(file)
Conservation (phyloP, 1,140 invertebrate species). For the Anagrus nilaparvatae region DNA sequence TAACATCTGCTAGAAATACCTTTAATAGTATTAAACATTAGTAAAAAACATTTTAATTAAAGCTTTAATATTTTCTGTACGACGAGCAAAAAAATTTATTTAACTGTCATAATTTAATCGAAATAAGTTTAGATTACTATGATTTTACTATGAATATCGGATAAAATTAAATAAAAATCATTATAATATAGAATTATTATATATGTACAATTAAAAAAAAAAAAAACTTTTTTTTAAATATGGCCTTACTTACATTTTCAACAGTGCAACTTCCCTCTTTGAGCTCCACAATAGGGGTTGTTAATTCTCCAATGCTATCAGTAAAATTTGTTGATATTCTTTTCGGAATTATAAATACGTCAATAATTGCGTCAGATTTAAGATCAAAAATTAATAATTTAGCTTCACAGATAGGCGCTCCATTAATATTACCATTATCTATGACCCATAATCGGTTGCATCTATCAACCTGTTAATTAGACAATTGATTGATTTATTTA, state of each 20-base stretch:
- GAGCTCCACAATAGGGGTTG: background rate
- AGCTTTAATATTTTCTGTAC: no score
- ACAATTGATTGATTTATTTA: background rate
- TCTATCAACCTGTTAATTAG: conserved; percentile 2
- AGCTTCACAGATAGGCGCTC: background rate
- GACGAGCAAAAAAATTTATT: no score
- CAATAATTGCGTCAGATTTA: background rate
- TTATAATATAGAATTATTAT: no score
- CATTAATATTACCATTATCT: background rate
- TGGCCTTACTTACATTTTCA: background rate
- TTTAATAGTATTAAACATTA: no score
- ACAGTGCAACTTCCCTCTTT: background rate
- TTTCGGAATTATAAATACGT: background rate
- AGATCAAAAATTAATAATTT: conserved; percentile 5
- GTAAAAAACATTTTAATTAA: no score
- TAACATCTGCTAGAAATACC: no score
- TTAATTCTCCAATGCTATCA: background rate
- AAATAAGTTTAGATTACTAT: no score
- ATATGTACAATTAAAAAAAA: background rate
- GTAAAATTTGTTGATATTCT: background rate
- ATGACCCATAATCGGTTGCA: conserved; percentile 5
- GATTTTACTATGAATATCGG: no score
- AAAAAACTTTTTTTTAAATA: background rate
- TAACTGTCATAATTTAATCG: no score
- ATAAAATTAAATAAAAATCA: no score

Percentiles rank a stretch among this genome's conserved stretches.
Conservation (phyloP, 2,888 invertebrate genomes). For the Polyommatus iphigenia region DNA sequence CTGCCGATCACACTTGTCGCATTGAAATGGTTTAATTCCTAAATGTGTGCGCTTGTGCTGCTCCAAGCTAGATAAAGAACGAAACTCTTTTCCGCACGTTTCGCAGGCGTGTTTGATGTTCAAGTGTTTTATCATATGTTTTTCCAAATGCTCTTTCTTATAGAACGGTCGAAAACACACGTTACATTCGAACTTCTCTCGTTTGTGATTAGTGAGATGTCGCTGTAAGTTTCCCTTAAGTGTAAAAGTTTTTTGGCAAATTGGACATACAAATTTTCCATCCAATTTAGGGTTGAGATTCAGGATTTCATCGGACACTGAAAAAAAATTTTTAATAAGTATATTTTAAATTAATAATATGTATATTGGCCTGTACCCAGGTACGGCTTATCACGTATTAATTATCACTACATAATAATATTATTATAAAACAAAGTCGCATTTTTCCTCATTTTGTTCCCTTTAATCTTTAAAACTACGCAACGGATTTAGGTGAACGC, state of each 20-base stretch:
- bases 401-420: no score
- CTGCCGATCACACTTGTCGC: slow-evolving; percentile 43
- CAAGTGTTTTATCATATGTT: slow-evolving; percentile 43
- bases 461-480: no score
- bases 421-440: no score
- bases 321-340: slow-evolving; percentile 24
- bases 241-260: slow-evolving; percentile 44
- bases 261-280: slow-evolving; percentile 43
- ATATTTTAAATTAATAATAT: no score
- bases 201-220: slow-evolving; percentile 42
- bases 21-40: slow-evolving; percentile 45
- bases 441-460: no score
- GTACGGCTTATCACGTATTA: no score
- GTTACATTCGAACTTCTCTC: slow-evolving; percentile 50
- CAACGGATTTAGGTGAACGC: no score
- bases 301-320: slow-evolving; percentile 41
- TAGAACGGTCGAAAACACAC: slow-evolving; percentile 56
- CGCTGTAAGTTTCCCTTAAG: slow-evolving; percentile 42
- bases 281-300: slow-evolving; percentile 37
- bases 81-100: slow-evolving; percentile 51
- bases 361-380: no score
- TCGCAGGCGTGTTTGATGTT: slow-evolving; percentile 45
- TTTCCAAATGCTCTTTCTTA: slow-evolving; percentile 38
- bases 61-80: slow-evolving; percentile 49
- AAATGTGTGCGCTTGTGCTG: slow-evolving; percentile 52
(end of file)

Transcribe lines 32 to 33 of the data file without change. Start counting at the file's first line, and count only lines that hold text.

- bases 461-480: no score
- bases 421-440: no score